With respect to notice, N.C. Gen. Stat. § 97-22 provides that:
            Every injured employee . . . shall immediately on the occurrence of an accident, or as soon thereafter as practicable, give or cause to be given to the employer a written notice of the accident, . . . no compensation shall be payable unless such written notice is given within 30 days after the occurrence of the accident . . ., unless reasonable excuse is made to the satisfaction of the Industrial Commission for not giving such notice and the Commission is satisfied that the employer has not been prejudiced thereby.

Nevertheless, "[f]ailure of an employee to provide written notice of her injury will not bar her claim where the employer has actual knowledge of her injury." Lakey v. U.S. Airways, Inc., 155 N.C. App. 169, 172, 573 S.E.2d 703, 706 (2002), disc. review denied, 357 N.C. 251, 582 S.E.2d 271 (2003).
    In the instant case, the Commission found that Ms. Lane "reported the [21 September 2001] incident to her supervisor several days" after it occurred. Although defendants assign error to this finding of fact, this assignment of error is not brought forth in their brief and is, therefore, abandoned. N.C.R. App. P. 28(a). Moreover, Ms. Lane testified before the Commission that she had told her manager she had been "hurt on the truck" following the 21 September injury, and, accordingly, this finding is supported bycompetent evidence. See Allen v. Roberts Elec. Contractors, 143 N.C. App. 55, 60, 546 S.E.2d 133, 137 (2001) (Commission's findings are binding on appeal if supported by competent evidence).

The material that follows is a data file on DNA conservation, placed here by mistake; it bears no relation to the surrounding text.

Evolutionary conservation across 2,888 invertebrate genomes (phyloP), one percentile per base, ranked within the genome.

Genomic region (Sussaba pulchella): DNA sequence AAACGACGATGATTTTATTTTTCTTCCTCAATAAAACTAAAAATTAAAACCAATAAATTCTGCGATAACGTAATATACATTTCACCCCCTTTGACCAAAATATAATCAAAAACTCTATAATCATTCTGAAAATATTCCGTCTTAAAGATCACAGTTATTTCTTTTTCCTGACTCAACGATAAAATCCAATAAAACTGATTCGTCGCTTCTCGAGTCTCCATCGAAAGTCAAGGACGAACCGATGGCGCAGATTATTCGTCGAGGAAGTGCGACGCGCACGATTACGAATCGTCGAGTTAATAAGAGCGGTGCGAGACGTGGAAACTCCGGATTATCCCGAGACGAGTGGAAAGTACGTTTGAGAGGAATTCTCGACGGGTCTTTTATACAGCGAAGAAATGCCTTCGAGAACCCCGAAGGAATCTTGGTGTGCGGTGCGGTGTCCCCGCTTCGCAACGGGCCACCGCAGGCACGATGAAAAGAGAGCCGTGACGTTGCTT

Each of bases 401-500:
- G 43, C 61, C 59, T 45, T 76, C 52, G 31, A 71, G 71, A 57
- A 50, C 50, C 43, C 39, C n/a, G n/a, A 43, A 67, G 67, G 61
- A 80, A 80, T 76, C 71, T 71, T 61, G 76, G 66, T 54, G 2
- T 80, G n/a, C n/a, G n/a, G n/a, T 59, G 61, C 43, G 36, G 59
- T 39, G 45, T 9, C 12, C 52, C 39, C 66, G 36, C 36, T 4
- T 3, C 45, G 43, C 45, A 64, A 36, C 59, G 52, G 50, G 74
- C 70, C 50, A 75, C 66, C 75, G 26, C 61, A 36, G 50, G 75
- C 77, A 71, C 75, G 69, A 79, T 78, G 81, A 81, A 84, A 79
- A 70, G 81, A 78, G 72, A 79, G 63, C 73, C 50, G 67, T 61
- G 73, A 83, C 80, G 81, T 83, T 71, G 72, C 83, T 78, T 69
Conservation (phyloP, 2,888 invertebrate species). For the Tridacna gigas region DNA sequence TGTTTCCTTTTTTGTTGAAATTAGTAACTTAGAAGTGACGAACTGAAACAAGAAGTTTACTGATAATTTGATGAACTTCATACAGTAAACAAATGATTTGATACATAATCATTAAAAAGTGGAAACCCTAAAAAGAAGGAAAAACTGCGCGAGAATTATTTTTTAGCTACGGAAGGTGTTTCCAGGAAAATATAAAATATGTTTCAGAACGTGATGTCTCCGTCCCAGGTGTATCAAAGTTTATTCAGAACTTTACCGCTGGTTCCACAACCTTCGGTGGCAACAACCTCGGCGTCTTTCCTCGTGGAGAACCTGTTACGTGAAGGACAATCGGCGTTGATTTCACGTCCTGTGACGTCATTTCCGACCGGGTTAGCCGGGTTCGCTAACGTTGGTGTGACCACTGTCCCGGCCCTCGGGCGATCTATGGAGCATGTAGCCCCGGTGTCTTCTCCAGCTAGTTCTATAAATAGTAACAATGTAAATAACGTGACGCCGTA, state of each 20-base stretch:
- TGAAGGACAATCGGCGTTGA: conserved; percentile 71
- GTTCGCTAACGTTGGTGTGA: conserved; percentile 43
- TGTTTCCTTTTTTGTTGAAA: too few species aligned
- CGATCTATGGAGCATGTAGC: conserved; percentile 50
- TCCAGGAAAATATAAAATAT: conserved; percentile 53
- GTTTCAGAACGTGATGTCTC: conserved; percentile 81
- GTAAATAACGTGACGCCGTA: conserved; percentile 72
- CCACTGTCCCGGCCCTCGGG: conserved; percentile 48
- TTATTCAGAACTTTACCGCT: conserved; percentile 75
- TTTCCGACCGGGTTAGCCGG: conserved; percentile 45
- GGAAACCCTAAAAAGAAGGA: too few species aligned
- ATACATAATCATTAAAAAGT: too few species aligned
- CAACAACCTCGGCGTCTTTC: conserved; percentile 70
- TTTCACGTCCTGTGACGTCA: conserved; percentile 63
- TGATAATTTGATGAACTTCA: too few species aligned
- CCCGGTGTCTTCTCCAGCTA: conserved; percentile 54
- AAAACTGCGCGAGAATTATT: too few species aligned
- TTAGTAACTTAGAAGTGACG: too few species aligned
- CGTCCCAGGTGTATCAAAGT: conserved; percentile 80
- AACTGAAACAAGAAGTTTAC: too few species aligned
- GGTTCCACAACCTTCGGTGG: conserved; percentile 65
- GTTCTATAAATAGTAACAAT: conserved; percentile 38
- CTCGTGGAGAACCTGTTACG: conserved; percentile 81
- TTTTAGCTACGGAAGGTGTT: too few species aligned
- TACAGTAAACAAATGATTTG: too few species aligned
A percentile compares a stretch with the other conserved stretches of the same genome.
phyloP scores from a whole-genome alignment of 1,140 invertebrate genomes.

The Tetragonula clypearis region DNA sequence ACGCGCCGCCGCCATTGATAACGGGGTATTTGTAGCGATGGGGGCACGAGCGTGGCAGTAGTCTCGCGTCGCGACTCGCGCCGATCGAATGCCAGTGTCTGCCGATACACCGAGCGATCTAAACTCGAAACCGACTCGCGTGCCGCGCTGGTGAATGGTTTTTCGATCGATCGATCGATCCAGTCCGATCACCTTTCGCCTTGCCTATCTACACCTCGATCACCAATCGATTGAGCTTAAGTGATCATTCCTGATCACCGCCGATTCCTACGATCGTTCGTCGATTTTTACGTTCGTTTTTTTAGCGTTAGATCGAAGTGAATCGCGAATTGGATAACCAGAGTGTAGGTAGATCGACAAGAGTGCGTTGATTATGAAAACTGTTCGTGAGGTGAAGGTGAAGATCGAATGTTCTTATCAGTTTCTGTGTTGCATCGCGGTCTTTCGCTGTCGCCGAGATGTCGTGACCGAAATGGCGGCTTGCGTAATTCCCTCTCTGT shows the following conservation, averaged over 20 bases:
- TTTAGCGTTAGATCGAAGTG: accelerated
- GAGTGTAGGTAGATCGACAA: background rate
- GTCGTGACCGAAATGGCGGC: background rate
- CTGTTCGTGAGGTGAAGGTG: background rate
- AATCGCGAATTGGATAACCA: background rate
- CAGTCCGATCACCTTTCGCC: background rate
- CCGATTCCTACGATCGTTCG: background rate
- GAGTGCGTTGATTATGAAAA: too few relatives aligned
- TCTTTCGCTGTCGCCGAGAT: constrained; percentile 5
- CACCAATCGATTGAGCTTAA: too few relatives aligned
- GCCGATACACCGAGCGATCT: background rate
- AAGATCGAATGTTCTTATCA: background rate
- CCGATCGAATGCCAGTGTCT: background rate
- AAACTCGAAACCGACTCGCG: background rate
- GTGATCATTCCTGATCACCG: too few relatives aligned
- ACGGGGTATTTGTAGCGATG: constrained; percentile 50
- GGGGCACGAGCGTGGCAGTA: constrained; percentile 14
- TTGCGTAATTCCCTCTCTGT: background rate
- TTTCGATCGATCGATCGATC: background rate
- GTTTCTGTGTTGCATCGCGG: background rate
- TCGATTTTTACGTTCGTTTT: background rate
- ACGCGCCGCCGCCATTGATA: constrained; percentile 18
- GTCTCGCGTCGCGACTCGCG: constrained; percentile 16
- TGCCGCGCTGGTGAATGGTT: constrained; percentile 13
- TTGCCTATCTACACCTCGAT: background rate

There is, however, no finding with respect to whether defendants ever received notice of Ms. Lane's 4 October injury, despite defendants' evidence both that the employer had received no such notice and that it had been prejudiced by the lack of notice. Consequently, we remand for entry of findings of fact regarding whether defendants had actual notice of Ms. Lane's 4 October incident; whether she provided written notice of that incident; if not, whether she had a reasonable excuse; and whether defendants suffered any prejudice from the lack of notice. See, e.g., Watts v. Borg Warner Auto., Inc., 171 N.C. App. 1, 5-6, 613 S.E.2d 715, 719 (remanding when Commission concluded claimant's excuse for failure to notify was reasonable, but made no findings as to why), aff'd per curiam, 360 N.C. 169, 622 S.E.2d 492 (2005); Westbrooks, 130 N.C. App. at 528, 503 S.E.2d at 417 (remanding when defendants contended they were prejudiced by claimant's failure to provide notice and Commission made no findings on the issue).

    Affirmed in part; remanded in part.
    Judges McGEE and CALABRIA concur.
    Report per Rule 30(e).